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Living Peace - Featured Articles

Resist Hopelessness with the Force of Love, by Susan Francois, CSJP

Our Congregation’s spirituality has been rooted in a shared desire for peace from our founding. They worked directly with the poor and in their own homes and met the needs of their day, providing education, health care, and social services. They resisted the hopelessness in their midst through the force of love, as did the women and lay collaborators who followed in their footsteps. People of peace can draw comfort (and challenge) from the fact that followers of Jesus have been resisting the evils and social sins of their day ever since he preached his blessings to peacemakers.We too must choose the force of love.

Frank Speak: Now Is the Time by Frank McCann, CSJP-A

In scripture a Kairos time means an appointed time, an opportune moment, or a due season. Be prepared for God to act! I believe that after the most recent school shooting at the Marjory Stoneman Douglas High School in Parkland, Florida we are presented with a Kairos moment to affect real change in the ways guns are sold, carried and used in this country.

Creativity is God's Language by Katrina Alton, CSJP

Under the umbrella of Campaign Against the Arms Trade (CAAT), for seven days prior to the arms fair commencing, activists used every nonviolent and creative means possible to stop the Defence & Security Equiment International (DSEI) taking place. One such day was led by No Faith In War, a coalition of faith groups. With three times the number of people involved than in previous years, and over 100 arrests, I wondered why Christian activists, especially women, felt called to give their time, energy, creativity, and in some cases their liberty? How did their faith inform their actions? What follows is just a taste of the words and images so generously shared with me.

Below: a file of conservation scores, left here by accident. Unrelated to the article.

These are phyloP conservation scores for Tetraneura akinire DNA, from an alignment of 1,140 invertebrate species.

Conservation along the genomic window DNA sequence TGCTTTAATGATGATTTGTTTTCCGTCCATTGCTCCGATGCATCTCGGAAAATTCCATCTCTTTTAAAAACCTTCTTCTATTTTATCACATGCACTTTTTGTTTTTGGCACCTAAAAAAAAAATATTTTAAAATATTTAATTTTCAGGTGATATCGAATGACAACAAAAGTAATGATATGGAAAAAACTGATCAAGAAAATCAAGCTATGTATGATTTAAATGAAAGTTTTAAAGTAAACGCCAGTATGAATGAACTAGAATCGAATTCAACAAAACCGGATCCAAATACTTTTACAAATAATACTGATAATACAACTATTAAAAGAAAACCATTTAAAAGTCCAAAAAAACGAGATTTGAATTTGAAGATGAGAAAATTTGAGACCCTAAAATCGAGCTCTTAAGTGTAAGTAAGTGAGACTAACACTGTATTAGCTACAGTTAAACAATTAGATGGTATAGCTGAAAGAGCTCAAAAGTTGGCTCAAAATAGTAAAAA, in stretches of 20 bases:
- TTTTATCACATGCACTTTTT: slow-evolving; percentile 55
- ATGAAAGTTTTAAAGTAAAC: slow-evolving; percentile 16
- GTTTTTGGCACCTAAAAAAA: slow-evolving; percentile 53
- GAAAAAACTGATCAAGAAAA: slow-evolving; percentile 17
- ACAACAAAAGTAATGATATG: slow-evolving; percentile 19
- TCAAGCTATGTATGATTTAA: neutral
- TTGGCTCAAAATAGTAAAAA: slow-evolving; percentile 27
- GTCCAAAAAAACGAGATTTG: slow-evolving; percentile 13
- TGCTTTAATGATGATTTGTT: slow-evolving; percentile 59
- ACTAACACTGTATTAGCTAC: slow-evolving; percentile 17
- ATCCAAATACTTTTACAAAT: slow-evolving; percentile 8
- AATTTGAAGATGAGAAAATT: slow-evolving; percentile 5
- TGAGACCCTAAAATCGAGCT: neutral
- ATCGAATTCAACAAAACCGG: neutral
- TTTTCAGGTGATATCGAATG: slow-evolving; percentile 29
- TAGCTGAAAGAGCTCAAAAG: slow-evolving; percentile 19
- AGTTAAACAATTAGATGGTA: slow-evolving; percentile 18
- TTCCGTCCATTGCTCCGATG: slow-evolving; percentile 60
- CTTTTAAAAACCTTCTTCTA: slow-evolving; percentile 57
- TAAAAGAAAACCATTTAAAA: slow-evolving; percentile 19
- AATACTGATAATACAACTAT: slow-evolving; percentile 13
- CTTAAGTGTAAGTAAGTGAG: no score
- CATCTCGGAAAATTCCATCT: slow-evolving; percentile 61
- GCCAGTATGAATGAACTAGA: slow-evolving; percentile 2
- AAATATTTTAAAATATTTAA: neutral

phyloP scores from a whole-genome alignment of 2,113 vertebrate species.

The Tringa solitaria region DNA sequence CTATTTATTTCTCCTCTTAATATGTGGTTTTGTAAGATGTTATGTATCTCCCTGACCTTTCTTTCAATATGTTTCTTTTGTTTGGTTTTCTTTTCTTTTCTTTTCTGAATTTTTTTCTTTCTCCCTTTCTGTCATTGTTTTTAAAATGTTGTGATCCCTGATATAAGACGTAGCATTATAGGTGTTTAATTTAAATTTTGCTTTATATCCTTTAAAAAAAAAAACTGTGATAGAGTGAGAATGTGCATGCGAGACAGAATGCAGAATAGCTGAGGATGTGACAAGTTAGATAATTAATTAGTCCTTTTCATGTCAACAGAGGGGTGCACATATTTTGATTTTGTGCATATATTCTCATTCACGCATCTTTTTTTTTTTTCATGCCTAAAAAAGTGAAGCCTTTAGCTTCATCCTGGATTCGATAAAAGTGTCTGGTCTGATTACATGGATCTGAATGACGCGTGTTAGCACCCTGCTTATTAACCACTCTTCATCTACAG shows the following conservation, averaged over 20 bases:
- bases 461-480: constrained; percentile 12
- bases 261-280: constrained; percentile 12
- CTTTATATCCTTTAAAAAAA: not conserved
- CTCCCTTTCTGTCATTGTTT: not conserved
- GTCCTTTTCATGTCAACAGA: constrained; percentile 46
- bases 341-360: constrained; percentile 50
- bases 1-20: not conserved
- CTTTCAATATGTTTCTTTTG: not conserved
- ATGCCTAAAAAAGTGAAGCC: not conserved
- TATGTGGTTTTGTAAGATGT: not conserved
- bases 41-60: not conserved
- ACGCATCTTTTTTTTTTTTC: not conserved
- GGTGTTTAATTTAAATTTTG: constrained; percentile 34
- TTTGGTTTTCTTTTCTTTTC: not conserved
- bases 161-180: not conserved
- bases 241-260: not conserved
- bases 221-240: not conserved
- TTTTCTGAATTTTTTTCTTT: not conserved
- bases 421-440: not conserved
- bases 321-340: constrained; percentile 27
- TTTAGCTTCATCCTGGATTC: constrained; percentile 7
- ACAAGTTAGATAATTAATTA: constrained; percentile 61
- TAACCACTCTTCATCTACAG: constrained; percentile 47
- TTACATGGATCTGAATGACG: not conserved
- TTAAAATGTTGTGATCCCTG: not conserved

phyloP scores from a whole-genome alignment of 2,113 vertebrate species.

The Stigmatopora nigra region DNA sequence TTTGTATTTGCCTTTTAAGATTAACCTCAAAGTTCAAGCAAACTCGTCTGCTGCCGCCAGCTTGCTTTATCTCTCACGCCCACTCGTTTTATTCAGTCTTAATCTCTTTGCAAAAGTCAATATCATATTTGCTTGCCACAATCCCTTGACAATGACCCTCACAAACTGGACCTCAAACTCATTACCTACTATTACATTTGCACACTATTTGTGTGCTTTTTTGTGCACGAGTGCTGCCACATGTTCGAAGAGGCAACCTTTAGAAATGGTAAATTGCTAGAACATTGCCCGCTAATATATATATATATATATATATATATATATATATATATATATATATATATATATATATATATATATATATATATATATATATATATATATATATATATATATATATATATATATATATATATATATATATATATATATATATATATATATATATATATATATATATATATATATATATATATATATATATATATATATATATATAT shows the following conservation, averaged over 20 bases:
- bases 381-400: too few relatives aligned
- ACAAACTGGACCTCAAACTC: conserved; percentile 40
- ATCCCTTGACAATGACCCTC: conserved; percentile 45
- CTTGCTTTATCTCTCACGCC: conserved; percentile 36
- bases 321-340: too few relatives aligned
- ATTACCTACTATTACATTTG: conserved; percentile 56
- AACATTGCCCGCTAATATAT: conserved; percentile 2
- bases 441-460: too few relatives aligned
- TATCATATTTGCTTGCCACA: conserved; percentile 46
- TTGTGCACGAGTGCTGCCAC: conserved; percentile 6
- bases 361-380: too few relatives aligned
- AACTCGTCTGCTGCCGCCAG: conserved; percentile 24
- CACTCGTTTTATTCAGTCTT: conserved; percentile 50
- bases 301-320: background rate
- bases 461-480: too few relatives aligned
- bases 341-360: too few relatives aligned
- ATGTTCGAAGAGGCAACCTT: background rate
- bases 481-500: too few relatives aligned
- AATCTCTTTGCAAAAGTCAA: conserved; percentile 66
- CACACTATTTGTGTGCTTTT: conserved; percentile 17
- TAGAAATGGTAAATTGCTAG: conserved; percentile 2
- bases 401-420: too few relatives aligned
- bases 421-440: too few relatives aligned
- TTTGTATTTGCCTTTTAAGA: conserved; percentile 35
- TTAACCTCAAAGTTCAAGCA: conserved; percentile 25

Peace Ministries by Kate Chambers, CSJP-A

The Sisters of St. Joseph of Peace first rooted hope when they began establishing their ministries in New Jersey in 1885. Their compassionate care of and voice for women and children on the margins of society, offered in Jesus’ name, was the visible expression of their desire to promote gospel peace. Collaborating with others who shared their dream for peace through justice, they established and sponsored St. Joseph’s School for the Blind, Holy Name Medical Center, Peace Care St. Ann’s, Peace Care St. Joseph’s, York Street Project, and WATERSPIRIT.

Sunday Family Dinner by Susan Dewitt, CSJP

A few weeks ago I sat down at a table with speakers of American Sign Language, Salvadoran Sign Language, Spanish and English, with children, parents, seniors, all of us helping the conversation bounce around the table while we ate delicious food from many kitchens, laughed, and enjoyed being part of the community at Sunday Family Dinner.

A Field of Future Buddahs Waiting to Bloom - by John Daimõku Kingham